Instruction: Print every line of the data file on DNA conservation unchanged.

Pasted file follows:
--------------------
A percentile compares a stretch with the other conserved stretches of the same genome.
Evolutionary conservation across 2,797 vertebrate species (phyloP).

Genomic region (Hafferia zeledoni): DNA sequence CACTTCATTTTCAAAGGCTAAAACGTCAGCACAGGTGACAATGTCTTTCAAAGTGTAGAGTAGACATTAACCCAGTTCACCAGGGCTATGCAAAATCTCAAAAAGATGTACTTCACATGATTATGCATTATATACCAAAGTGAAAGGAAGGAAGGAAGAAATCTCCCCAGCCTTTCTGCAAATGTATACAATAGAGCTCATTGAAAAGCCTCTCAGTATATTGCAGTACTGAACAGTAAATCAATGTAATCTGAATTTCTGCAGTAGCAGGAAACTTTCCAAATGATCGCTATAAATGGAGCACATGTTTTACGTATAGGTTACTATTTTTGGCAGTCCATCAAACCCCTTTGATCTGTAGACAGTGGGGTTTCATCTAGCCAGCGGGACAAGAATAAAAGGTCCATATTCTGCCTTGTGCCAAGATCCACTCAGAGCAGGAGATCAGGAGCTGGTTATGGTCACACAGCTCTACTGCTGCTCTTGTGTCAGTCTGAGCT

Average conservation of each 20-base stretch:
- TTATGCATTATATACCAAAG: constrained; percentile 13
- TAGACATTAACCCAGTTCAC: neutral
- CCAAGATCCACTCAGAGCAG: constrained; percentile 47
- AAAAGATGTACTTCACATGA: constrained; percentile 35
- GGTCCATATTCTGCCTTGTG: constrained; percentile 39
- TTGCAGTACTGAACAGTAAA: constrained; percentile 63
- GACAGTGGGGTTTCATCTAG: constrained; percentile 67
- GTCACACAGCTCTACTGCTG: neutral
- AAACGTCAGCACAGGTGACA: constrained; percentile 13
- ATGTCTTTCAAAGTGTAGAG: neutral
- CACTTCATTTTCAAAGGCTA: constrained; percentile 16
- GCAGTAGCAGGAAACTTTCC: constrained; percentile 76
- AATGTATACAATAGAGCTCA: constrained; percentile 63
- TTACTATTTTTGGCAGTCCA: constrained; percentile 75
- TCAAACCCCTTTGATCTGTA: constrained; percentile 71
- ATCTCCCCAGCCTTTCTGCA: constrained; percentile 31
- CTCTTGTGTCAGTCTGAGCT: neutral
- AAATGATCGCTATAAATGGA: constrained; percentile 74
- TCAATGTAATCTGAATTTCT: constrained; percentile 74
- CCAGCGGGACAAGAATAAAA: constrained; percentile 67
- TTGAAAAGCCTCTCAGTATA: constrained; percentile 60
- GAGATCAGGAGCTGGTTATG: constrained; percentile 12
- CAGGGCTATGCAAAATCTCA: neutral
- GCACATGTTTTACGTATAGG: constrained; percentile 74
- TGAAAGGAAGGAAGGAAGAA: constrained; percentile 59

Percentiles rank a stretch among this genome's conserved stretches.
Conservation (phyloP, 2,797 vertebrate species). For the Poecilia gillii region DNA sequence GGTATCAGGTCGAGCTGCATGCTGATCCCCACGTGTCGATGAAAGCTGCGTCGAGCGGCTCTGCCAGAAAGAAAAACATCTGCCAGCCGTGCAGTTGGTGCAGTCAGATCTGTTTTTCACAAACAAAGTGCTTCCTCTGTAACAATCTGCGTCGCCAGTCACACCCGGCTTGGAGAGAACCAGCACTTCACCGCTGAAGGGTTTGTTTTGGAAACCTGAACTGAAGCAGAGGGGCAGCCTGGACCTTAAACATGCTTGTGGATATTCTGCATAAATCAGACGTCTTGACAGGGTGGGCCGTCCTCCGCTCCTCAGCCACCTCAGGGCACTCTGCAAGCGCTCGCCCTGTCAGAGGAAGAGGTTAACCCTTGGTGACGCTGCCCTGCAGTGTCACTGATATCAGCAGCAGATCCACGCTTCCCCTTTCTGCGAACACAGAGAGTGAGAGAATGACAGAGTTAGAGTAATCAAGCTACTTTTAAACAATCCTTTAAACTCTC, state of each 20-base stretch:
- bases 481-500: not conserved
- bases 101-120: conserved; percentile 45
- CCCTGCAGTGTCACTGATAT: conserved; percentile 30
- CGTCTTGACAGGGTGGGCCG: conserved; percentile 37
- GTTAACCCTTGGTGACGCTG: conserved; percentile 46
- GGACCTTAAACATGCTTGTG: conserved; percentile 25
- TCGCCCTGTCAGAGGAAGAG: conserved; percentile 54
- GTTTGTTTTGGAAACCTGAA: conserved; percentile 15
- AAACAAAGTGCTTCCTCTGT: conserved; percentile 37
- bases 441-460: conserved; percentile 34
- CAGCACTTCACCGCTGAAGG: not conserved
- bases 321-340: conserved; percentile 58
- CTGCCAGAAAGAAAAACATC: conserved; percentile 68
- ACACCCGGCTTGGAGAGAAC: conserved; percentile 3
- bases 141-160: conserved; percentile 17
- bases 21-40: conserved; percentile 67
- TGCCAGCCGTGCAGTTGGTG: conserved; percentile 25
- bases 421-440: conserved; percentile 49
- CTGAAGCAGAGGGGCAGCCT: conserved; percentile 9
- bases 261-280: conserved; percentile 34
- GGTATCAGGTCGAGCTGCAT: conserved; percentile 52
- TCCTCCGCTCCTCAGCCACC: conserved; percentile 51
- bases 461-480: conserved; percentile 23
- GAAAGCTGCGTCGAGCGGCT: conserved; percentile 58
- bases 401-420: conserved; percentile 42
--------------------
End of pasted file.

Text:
A percentile compares a stretch with the other conserved stretches of the same genome.
Evolutionary conservation across 2,797 vertebrate species (phyloP).

Genomic region (Hafferia zeledoni): DNA sequence CACTTCATTTTCAAAGGCTAAAACGTCAGCACAGGTGACAATGTCTTTCAAAGTGTAGAGTAGACATTAACCCAGTTCACCAGGGCTATGCAAAATCTCAAAAAGATGTACTTCACATGATTATGCATTATATACCAAAGTGAAAGGAAGGAAGGAAGAAATCTCCCCAGCCTTTCTGCAAATGTATACAATAGAGCTCATTGAAAAGCCTCTCAGTATATTGCAGTACTGAACAGTAAATCAATGTAATCTGAATTTCTGCAGTAGCAGGAAACTTTCCAAATGATCGCTATAAATGGAGCACATGTTTTACGTATAGGTTACTATTTTTGGCAGTCCATCAAACCCCTTTGATCTGTAGACAGTGGGGTTTCATCTAGCCAGCGGGACAAGAATAAAAGGTCCATATTCTGCCTTGTGCCAAGATCCACTCAGAGCAGGAGATCAGGAGCTGGTTATGGTCACACAGCTCTACTGCTGCTCTTGTGTCAGTCTGAGCT

Average conservation of each 20-base stretch:
- TTATGCATTATATACCAAAG: constrained; percentile 13
- TAGACATTAACCCAGTTCAC: neutral
- CCAAGATCCACTCAGAGCAG: constrained; percentile 47
- AAAAGATGTACTTCACATGA: constrained; percentile 35
- GGTCCATATTCTGCCTTGTG: constrained; percentile 39
- TTGCAGTACTGAACAGTAAA: constrained; percentile 63
- GACAGTGGGGTTTCATCTAG: constrained; percentile 67
- GTCACACAGCTCTACTGCTG: neutral
- AAACGTCAGCACAGGTGACA: constrained; percentile 13
- ATGTCTTTCAAAGTGTAGAG: neutral
- CACTTCATTTTCAAAGGCTA: constrained; percentile 16
- GCAGTAGCAGGAAACTTTCC: constrained; percentile 76
- AATGTATACAATAGAGCTCA: constrained; percentile 63
- TTACTATTTTTGGCAGTCCA: constrained; percentile 75
- TCAAACCCCTTTGATCTGTA: constrained; percentile 71
- ATCTCCCCAGCCTTTCTGCA: constrained; percentile 31
- CTCTTGTGTCAGTCTGAGCT: neutral
- AAATGATCGCTATAAATGGA: constrained; percentile 74
- TCAATGTAATCTGAATTTCT: constrained; percentile 74
- CCAGCGGGACAAGAATAAAA: constrained; percentile 67
- TTGAAAAGCCTCTCAGTATA: constrained; percentile 60
- GAGATCAGGAGCTGGTTATG: constrained; percentile 12
- CAGGGCTATGCAAAATCTCA: neutral
- GCACATGTTTTACGTATAGG: constrained; percentile 74
- TGAAAGGAAGGAAGGAAGAA: constrained; percentile 59

Percentiles rank a stretch among this genome's conserved stretches.
Conservation (phyloP, 2,797 vertebrate species). For the Poecilia gillii region DNA sequence GGTATCAGGTCGAGCTGCATGCTGATCCCCACGTGTCGATGAAAGCTGCGTCGAGCGGCTCTGCCAGAAAGAAAAACATCTGCCAGCCGTGCAGTTGGTGCAGTCAGATCTGTTTTTCACAAACAAAGTGCTTCCTCTGTAACAATCTGCGTCGCCAGTCACACCCGGCTTGGAGAGAACCAGCACTTCACCGCTGAAGGGTTTGTTTTGGAAACCTGAACTGAAGCAGAGGGGCAGCCTGGACCTTAAACATGCTTGTGGATATTCTGCATAAATCAGACGTCTTGACAGGGTGGGCCGTCCTCCGCTCCTCAGCCACCTCAGGGCACTCTGCAAGCGCTCGCCCTGTCAGAGGAAGAGGTTAACCCTTGGTGACGCTGCCCTGCAGTGTCACTGATATCAGCAGCAGATCCACGCTTCCCCTTTCTGCGAACACAGAGAGTGAGAGAATGACAGAGTTAGAGTAATCAAGCTACTTTTAAACAATCCTTTAAACTCTC, state of each 20-base stretch:
- bases 481-500: not conserved
- bases 101-120: conserved; percentile 45
- CCCTGCAGTGTCACTGATAT: conserved; percentile 30
- CGTCTTGACAGGGTGGGCCG: conserved; percentile 37
- GTTAACCCTTGGTGACGCTG: conserved; percentile 46
- GGACCTTAAACATGCTTGTG: conserved; percentile 25
- TCGCCCTGTCAGAGGAAGAG: conserved; percentile 54
- GTTTGTTTTGGAAACCTGAA: conserved; percentile 15
- AAACAAAGTGCTTCCTCTGT: conserved; percentile 37
- bases 441-460: conserved; percentile 34
- CAGCACTTCACCGCTGAAGG: not conserved
- bases 321-340: conserved; percentile 58
- CTGCCAGAAAGAAAAACATC: conserved; percentile 68
- ACACCCGGCTTGGAGAGAAC: conserved; percentile 3
- bases 141-160: conserved; percentile 17
- bases 21-40: conserved; percentile 67
- TGCCAGCCGTGCAGTTGGTG: conserved; percentile 25
- bases 421-440: conserved; percentile 49
- CTGAAGCAGAGGGGCAGCCT: conserved; percentile 9
- bases 261-280: conserved; percentile 34
- GGTATCAGGTCGAGCTGCAT: conserved; percentile 52
- TCCTCCGCTCCTCAGCCACC: conserved; percentile 51
- bases 461-480: conserved; percentile 23
- GAAAGCTGCGTCGAGCGGCT: conserved; percentile 58
- bases 401-420: conserved; percentile 42